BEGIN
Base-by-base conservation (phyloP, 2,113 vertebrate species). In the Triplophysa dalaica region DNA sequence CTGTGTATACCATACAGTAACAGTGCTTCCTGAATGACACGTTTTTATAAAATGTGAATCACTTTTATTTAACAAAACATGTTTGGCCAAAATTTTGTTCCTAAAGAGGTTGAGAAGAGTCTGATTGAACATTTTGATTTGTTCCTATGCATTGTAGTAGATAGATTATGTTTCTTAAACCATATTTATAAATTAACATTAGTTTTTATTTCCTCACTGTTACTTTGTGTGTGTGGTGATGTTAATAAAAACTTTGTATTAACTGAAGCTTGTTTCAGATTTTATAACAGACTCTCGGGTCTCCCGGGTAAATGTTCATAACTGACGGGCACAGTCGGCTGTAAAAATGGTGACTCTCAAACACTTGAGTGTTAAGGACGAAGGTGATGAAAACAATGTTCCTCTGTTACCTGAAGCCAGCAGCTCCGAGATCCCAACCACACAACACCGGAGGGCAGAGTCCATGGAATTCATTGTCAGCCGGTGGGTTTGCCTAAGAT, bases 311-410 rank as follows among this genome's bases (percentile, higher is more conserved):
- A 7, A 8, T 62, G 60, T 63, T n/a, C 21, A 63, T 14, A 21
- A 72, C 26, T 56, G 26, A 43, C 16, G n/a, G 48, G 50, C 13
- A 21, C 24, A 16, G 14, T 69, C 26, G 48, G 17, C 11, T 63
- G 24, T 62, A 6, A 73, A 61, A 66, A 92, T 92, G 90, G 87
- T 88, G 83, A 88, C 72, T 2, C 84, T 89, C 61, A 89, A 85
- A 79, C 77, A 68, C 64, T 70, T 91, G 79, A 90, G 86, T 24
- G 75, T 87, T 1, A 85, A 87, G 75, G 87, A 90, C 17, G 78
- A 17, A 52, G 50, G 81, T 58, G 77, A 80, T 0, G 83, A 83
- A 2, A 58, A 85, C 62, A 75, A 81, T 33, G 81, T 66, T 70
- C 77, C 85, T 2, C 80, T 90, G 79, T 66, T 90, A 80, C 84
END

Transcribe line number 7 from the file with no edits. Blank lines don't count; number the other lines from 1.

- A 79, C 77, A 68, C 64, T 70, T 91, G 79, A 90, G 86, T 24